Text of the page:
Not Just Tanks: Understanding Dry Van Trucking for Chemical Transport

Posted on November 15, 2018 by Scott Wilson

If you’re in the business of shipping chemicals, there’s more than one way to get your products from point A to point B.  While the big stainless-steel bulk tanker trucks certainly remain a cornerstone of the industry, many shippers also turn to dry vans for chemical transport.  In this article, we’ll look at the dry-van side of chemical trucking and break down what you need to know before booking your first load.

How it works: chemical dry van trucking

chemical transportThe process of transporting chemical products in a dry van trailer is not all that dissimilar from shipping many other types of products via dry van.  The chemicals – whether raw or blended materials – are simply loaded into the appropriate containers, which are then placed into the trailer.    

The types of containers commonly used for chemical transport include drums and intermediate bulk containers (IBC).  These IBC totes can handle large quantities of liquids or granulate materials, and range in carrying capacity from 180 to 550 gallons.  They are available in plastic or stainless steel and can be stacked (see examples in inset image). 

Download our new eBook reviewing 7 tips for sourcing bulk freight in a tight capacity market

One very important note here is that, while tankers and dry vans are typically associated with different driver requirements, drivers hauling chemicals are often treated the same regardless of the trailer type.  In 2011, the Federal Motor Carrier Safety Administration (FMSCA) required drivers who haul IBC totes exceeding an individual capacity of over 119 gallons and an aggregate capacity of over 1,000 gallons to receive a ‘tanker endorsement’ on their CDLs.  So, even though they’re driving a dry van trailer, these drivers are effectively seen as tank truck drivers by law.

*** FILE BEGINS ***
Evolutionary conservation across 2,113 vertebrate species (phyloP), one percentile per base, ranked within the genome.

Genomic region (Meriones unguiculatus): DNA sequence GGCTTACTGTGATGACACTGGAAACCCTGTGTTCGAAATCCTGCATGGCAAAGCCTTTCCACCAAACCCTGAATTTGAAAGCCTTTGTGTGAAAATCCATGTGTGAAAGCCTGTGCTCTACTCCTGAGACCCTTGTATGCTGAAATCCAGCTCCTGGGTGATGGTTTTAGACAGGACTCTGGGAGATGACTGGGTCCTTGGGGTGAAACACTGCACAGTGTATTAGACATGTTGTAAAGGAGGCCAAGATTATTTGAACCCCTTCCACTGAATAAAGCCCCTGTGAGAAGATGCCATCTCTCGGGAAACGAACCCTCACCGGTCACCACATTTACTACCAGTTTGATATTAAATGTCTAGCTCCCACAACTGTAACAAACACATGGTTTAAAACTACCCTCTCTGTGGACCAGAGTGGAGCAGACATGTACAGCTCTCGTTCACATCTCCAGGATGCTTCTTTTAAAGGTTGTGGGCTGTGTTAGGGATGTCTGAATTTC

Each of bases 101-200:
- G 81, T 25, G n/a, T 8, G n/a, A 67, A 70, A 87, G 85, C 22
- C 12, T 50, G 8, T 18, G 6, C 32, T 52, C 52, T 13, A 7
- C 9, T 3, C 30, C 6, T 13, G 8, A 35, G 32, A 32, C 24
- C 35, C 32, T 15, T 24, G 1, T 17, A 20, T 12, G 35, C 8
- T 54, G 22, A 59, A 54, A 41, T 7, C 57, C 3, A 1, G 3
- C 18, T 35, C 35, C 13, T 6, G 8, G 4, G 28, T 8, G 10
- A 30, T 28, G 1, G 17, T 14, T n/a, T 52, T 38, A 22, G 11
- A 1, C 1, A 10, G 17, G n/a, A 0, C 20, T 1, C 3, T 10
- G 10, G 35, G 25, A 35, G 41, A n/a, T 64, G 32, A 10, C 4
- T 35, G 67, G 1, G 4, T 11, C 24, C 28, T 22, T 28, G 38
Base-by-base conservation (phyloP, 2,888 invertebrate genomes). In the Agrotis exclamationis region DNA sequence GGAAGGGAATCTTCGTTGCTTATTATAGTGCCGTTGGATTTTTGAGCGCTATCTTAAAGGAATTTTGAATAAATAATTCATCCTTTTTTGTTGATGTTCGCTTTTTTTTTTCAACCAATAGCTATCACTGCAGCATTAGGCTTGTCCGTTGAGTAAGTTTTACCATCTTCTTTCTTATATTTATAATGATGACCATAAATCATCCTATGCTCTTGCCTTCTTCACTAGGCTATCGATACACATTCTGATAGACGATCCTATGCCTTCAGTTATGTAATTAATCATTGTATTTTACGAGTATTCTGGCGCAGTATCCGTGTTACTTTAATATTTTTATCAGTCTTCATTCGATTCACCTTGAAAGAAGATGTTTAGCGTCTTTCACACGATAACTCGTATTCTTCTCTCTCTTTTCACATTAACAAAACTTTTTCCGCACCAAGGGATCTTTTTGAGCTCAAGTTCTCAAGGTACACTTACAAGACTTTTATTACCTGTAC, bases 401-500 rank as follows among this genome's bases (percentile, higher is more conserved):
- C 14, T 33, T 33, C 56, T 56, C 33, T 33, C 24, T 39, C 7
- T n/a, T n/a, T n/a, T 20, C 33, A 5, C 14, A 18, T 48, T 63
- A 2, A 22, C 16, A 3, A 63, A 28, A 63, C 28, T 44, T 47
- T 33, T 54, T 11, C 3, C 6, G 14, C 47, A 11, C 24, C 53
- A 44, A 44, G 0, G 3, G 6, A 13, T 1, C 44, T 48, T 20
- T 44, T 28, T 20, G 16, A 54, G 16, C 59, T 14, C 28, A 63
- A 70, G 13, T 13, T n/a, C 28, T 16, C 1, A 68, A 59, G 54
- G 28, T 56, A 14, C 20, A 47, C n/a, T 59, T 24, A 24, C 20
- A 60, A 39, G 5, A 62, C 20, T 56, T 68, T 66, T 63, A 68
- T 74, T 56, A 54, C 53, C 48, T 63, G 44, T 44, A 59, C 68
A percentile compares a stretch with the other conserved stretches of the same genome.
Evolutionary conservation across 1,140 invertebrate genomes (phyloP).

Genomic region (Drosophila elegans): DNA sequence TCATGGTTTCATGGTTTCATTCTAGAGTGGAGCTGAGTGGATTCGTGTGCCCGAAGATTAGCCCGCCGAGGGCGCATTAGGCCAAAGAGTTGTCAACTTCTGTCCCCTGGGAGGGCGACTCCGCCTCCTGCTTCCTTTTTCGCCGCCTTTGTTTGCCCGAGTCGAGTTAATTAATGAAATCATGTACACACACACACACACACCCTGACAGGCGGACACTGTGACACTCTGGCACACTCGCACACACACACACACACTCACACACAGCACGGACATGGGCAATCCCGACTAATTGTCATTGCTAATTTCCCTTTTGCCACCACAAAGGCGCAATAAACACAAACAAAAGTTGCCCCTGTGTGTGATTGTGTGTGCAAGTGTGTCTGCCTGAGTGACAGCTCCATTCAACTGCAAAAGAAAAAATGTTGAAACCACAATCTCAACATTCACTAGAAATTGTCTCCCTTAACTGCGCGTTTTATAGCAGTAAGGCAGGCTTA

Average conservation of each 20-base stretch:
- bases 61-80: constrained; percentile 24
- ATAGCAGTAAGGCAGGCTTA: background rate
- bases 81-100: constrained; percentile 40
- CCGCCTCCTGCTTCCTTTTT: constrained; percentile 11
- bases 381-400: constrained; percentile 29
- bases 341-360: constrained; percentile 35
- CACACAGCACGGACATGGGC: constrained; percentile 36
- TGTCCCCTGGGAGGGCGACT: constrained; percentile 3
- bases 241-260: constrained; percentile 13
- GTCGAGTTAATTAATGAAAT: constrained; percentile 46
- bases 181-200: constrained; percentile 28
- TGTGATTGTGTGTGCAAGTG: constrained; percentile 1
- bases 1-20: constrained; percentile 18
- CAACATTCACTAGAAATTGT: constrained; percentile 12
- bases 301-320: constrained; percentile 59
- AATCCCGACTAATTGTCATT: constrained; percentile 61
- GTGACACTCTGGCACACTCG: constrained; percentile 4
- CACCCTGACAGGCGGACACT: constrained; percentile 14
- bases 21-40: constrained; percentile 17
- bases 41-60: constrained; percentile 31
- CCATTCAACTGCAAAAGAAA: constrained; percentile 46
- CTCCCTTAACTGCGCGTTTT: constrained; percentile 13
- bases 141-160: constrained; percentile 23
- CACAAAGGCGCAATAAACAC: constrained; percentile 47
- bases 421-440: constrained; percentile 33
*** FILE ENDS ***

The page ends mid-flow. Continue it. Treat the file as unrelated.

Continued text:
Drivers who meet these requirements and also carry hazmat must have 2 CDL endorsements: the tanker endorsement (N) and the hazmat endorsement (H; these can be combined into a single “X” endorsement). 

Advantages of dry van chemical transport

When compared to its bulk tank/trailer counterparts, dry vans can offer the following benefits to chemical shippers.

  • Increased capacity. Simply put, there are many more dry van trailers on the road than bulk tanks and trailers.  By incorporating dry vans into your transportation-sourcing mix, you’re casting a much wider net than if you limit your sourcing solely to bulk tanks and trailers.
  • Reduced costs for less-than-full loads. If you don’t have enough product to fill a tanker truck or bulk trailer, you may enjoy substantial cost savings by placing your load in a dry van.  Similarly, you can utilize a bulk tanker or trailer in tandem with dry van shipping to transport the amount of product that doesn’t fit in the bulk portion. 
  • Temperature-controlled is an option. By placing your IBC totes on a reefer trailer, your freight broker and/or carrier can ensure that your product stays within its required temperature range throughout its journey. 

Key considerations in dry van chemical transport

Whether bulk or dry van, shipping chemicals is a serious business where the smoothness of your operation is largely determined by the quality of your freight broker and/or carrier and its ability to address the following challenges.